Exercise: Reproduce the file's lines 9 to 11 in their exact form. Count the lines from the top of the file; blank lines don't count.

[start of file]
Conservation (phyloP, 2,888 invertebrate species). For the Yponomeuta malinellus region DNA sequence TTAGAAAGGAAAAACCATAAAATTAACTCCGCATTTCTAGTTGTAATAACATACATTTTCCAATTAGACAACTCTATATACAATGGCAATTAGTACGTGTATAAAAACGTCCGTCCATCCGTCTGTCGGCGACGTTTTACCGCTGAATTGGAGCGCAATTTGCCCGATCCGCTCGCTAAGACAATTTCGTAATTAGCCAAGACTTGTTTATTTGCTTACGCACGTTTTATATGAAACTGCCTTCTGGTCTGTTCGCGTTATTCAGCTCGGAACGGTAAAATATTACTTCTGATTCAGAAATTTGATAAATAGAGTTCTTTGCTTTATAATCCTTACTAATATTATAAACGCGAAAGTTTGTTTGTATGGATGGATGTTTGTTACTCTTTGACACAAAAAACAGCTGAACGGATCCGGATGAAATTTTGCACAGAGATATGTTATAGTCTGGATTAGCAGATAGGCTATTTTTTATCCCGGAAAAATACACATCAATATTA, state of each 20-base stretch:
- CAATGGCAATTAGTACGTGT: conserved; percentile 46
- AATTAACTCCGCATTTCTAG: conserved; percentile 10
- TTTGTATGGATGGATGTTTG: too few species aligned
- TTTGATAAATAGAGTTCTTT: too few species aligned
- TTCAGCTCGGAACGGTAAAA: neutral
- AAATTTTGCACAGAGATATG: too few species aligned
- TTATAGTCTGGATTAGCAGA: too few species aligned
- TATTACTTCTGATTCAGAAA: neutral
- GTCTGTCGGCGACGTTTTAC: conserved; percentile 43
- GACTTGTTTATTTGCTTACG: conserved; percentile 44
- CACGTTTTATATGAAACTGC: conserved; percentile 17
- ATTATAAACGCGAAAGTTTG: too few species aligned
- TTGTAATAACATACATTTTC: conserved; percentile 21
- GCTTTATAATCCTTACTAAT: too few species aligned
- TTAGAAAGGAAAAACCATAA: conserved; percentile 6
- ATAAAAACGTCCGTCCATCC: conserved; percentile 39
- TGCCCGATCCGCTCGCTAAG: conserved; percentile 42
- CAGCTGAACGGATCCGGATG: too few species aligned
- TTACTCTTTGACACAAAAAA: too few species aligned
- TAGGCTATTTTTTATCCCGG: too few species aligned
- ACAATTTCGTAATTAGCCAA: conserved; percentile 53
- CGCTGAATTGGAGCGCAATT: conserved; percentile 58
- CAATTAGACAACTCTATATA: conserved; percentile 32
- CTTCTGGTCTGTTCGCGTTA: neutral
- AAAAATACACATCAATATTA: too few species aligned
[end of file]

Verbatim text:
- TATTACTTCTGATTCAGAAA: neutral
- GTCTGTCGGCGACGTTTTAC: conserved; percentile 43
- GACTTGTTTATTTGCTTACG: conserved; percentile 44